U.S. Senate Majority Leader Harry Reid said on Friday evening that the Senate will be likely to vote on an economic stimulus package later Friday night or over the weekend.
"We're going to do it, if not tonight, in the next day or so," said Reid after the White House and the key senators reached a tentative agreement on the 780-billion-dollar package.
"We're doing everything we can to make sure that this severe recession we're in does not become another Great Depression," said the leader.
Now at 780 billion dollars, the tentative deal would be smaller than the original roughly 935-billion-dollar package. Many Republican senators have said they want the total package's cost down to about 800 billion dollars.
"I think the proposal we have negotiated is a good proposal and I would we will have the votes for it," said Senator Byron Dorgan, a Democrat. "The art of getting things done here is compromise."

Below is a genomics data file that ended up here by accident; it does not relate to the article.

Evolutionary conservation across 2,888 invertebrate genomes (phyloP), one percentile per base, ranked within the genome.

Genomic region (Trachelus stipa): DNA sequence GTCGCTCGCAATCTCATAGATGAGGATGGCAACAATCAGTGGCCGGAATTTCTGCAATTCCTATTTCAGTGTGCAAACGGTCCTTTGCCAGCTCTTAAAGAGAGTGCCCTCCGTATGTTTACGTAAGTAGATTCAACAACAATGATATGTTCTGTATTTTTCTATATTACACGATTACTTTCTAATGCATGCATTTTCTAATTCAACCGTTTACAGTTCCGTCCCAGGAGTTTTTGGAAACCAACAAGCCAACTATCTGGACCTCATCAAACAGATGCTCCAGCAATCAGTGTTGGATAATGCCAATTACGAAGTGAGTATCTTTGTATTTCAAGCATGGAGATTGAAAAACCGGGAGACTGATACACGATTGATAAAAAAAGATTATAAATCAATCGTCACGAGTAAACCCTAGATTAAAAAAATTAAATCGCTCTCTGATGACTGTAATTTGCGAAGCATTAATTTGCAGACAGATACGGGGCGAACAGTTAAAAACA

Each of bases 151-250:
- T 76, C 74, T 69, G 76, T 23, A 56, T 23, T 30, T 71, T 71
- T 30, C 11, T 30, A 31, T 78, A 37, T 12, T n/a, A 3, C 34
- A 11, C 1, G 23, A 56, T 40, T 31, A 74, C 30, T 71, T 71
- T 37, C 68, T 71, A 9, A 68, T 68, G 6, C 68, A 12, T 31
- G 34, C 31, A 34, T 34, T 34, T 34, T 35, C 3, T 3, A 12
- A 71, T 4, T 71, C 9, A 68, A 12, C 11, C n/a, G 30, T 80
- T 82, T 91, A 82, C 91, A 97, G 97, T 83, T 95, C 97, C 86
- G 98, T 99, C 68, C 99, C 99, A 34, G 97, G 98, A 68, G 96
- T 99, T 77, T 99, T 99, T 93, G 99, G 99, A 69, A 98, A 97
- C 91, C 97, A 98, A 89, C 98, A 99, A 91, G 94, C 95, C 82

He said the details of the deal would be available later Friday and hoped there will be a vote then.
Democratic Senator Ben Nelson also confirmed that the package totals 780 billion dollars. "We trimmed the fat, fried the bacon and killed the sacred cow," he said.
Senator John Kerry said the compromise price tag would be made up of 42 percent tax cuts with 58 percent in new spending. "It's a good balance," he said.
Democrats, who have 58 of the 100 seats in the Senate, will need at least two Republican votes to avoid procedural roadblocks which could stymie the measure.
The House passed an 819-billion-dollar version of the stimulus plan last week, but no Republican voted in favor of it.
The tentative deal emerged after a long day of private negotiations and intense public debate.
Democratic Senator Kent Conrad said that he expected at least three moderate Republicans will support the economic stimulus package.